you dont prevent the dark ages, you dont prevent these things from being destroyed…

    you love ballet, poetry, etc.. the greatest works of the greatest hated race and society of the world?

    you think they will leave anything left of western civ if they win?

  16. Sgt. Mom Says:

    Hi, Don Carlo – I had always read about how writers tended to have cats, since they were quiet, contemplative and relatively low maintenance. Hemmingway had cats by the herd, I think Winston Churchill also was very fond of them.
    There’s a musing on this tendency, here – http://www.full-stop.net/2011/05/02/features/essays/john-farley/fluff-piece-the-meandering-truth-about-cats-and-writers/

  17. Ann Says:

    Steve H said…

    I’ve always felt that you could somehow trace the decline of people’s respect and love for their fellow man by paying attention to the rise in stature of dogs just over the last 4 or 5 generations.

    It;s almost like it occured as an artifact of a narcissism that demands relationships be one sided in the judgemental and criticism categories.

    Could also be people like playing the role of the alpha male, especially women.

    Does this mean we cat people are way more cool because we don’t require the uncritical love and the dominance thing? I can live with that. ;-)

  18. Don Carlos Says:

    Bupkis:
    Thanks; ordered; done.

    To all you cat lovers: I am a dog person. I hunt with my dogs. It is teamwork, the roots of which go back, apparently, to some 20,000 years ago, when man and dog first hooked up.

    A bird dog has a nose a thousand-fold or more sensitive than man’s. The bird-hunting dog covers 5-10 miles to each mile walked by the man hunter. The man hunter selects the terrain to be hunted, steers the dog(s) in their search, makes the kill with the shotgun while the dog on point remains “steady to wing and shot” in our parlance. The dog retrieves, bringing the bird to hand. But as important is dog’s ability to find and retrieve wounded birds. A bird (quail, pheasant, grouse) with a broken wing can outrun any human, but if not found is doomed to turn into coyote food.

    One of my pointers has looked back at me from her point stance, over her shoulder, when I have shot and missed. She is clearly expressing, “I did my job but you failed in yours.”

    These dogs go on our hunts with gladness, almost boundless enthusiasm.

    It is your turn, cat lovers, to tell us what man-cat teamwork regularly and predictably accomplishes. Do your cats accompany you on walks? Do they announce or chase off trespassers? Do they make eye contact?

  19. parker Says:

    Dogs are dogs and cats are cats and horses are horses. We have 2 dogs, 2 cats, and 2 horses. The dogs are slavish companions and they are our early warning system. No one comes near our home unannounced. And, dogs are incessant cheerleaders shouting out how wonderful we are. Cats teach us companionship is important but there are boundaries. Embrace and nurture your inner cat. Horses are beasts of burden with a mind of their own. They are willful but once they learn who is boss they act accordingly. Nothing surpasses the feeling of freedom of cantering across 120 acres of pasture astride an Arabian. Our animals are a part of our lives, not on par with grandchildren, but important to our quality of life nonetheless.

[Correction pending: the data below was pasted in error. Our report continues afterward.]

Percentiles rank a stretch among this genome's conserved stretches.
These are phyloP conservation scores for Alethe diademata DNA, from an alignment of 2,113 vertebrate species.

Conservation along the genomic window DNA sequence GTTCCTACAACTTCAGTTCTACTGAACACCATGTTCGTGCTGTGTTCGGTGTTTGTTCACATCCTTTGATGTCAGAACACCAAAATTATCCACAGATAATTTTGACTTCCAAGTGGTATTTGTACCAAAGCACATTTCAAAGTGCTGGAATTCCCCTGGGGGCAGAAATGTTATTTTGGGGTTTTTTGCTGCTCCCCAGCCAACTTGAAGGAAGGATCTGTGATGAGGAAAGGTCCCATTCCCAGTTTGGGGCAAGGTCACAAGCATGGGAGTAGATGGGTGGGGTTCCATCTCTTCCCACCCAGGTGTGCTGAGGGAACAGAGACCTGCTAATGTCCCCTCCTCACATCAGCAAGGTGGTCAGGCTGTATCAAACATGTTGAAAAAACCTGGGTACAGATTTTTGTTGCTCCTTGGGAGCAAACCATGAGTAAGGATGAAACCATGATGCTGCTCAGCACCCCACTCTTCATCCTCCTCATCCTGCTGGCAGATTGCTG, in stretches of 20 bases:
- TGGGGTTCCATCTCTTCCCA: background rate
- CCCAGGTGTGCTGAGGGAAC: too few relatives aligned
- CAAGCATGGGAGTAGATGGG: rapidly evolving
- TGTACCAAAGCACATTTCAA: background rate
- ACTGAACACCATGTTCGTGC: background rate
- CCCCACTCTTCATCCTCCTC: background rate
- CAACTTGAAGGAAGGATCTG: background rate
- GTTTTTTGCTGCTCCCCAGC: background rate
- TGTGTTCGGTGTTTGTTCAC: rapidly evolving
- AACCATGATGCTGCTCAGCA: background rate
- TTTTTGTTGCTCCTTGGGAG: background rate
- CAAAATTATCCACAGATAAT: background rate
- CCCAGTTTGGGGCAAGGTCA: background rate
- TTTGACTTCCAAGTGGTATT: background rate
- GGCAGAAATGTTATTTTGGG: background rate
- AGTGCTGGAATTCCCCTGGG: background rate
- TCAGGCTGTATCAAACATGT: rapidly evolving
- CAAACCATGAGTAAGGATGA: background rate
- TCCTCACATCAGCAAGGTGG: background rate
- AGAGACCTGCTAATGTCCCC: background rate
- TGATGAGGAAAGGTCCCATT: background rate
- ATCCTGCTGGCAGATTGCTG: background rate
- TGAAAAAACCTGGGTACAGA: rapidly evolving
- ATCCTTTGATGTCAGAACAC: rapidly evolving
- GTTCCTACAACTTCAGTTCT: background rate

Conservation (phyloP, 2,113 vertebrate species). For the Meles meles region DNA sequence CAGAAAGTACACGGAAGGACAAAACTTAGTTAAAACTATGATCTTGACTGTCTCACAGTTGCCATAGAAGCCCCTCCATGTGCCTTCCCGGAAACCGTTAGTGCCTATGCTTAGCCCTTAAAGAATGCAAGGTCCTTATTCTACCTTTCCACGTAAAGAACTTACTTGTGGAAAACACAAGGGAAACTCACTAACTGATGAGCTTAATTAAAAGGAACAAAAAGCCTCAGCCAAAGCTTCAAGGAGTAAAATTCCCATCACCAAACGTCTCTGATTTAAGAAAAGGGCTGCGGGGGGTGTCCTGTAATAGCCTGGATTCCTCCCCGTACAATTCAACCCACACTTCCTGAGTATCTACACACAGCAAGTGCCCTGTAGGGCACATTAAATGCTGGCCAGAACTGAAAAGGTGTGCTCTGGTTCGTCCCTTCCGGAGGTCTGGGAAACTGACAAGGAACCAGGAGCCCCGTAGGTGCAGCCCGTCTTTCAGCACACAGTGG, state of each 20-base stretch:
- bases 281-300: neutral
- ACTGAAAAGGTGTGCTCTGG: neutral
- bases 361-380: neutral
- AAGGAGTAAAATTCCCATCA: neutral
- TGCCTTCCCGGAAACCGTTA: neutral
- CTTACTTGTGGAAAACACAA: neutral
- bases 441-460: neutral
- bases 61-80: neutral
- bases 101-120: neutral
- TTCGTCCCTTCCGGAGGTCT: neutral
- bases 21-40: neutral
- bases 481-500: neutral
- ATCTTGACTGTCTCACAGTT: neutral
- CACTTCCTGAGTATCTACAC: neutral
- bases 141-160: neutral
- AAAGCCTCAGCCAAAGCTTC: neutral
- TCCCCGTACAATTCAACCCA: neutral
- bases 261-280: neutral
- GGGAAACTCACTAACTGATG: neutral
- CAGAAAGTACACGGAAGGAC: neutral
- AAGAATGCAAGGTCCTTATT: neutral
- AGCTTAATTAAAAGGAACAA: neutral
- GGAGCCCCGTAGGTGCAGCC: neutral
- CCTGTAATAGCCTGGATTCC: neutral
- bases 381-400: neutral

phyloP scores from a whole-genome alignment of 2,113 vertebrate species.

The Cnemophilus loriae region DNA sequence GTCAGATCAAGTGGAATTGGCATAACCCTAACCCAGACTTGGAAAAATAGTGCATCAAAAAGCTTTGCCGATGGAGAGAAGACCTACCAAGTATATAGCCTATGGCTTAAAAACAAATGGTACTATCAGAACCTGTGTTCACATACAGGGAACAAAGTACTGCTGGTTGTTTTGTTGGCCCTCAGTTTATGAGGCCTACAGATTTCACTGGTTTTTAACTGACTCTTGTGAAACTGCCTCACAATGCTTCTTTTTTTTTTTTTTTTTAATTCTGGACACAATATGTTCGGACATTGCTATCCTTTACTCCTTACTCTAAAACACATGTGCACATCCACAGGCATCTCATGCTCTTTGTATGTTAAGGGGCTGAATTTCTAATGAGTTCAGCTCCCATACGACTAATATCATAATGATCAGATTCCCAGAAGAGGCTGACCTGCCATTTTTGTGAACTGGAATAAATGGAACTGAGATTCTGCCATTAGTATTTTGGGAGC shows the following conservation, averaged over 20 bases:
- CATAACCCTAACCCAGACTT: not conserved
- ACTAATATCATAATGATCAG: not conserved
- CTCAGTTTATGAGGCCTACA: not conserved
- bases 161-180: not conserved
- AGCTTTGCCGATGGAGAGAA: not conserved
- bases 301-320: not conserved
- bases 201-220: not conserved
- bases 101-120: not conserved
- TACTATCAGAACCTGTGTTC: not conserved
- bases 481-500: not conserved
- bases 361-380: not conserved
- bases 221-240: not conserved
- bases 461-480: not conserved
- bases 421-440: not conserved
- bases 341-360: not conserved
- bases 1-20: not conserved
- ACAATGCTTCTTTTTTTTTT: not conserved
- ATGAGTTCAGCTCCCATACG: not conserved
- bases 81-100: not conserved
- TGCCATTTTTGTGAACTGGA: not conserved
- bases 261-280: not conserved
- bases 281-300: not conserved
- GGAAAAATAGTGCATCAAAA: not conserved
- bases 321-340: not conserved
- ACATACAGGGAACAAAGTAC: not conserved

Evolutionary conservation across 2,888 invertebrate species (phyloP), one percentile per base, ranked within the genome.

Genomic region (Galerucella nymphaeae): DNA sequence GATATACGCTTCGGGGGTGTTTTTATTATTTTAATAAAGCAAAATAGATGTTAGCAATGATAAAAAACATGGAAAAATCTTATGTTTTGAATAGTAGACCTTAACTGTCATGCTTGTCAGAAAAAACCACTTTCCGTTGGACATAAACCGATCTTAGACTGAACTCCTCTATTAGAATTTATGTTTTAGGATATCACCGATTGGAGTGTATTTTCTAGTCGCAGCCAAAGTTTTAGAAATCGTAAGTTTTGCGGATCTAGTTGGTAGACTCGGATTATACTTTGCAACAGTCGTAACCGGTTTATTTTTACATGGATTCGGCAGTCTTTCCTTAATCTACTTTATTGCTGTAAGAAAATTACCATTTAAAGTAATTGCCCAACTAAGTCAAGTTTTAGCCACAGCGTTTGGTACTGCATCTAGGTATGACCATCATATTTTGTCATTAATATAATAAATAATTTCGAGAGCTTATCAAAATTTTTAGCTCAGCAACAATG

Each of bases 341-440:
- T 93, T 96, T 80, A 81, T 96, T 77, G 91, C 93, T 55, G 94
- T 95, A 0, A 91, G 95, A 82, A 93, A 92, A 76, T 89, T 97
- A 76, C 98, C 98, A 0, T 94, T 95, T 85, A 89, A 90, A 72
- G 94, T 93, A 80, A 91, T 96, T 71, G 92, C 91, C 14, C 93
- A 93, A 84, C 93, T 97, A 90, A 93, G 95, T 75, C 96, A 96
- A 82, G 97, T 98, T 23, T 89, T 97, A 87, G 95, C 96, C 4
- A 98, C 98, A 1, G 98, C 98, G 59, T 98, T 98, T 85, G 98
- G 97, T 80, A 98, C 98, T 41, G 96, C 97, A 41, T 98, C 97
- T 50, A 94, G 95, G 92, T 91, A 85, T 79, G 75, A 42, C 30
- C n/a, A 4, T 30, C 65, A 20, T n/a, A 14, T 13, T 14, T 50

20. Jan of MN Says:

    Someone said: Dogs have masters, cats have staff.

  21. SteveH Says:

    “”Could also be people like playing the role of the alpha male, especially women.”"
    Ann

    You may be on to something. Which makes me wonder if humans are the only creatures that choose alpha leaders by criteria other than performance and results.

    You’re not going to see a bunch of wolves following a big beautiful wolf that oversees their decline as a pack while trying to convince them them it’s a good overall strategy. Nahhhh. They aren’t that stupid. Just people apparently are.

  22. Don Carlos Says:

    Cats are “contemplative” by their poses, but to assume contemplative thought is actually going on strikes me as projection.

    “Embrace and nurture your inner cat” sounds like leftist feminism to my tin ear. What does it mean?

    “Does this mean we cat people are way more cool because we don’t require the uncritical love and the dominance thing? I can live with that.” Sounds like another thought from the ’70s feminist movement.

    “…the rise in stature of dogs just over the last 4 or 5 generations”? Actually, status has increased but stature (performance) has not. A number of breeds have been reduced in their former abilities, e.g. Cocker spaniels, dacshunds, Afghans, Borzois, Weimeraners, and the list goes on. These breeds have been shaped by women, gays, and the AKC, whose Windsor dog show concentrates solely on cuteness and appearance. As to my claim about women and gays, I have been behing the scenes at major AKC events and the incredible beauty parlor activities going on there; not a place for hetero men.

    The increased status of dogs is pretty much limited to what I call “yip dogs”: small, holdable (like cats) breeds with high-pitched barks, like Yorkies and Toy Poodles, which are carried about and talked to by women like babies, fussed over, groomed daily, beribboned, covered with cute little doggie coats when the weather is nippy, and travel with them in small carriers that fit under airplane seats.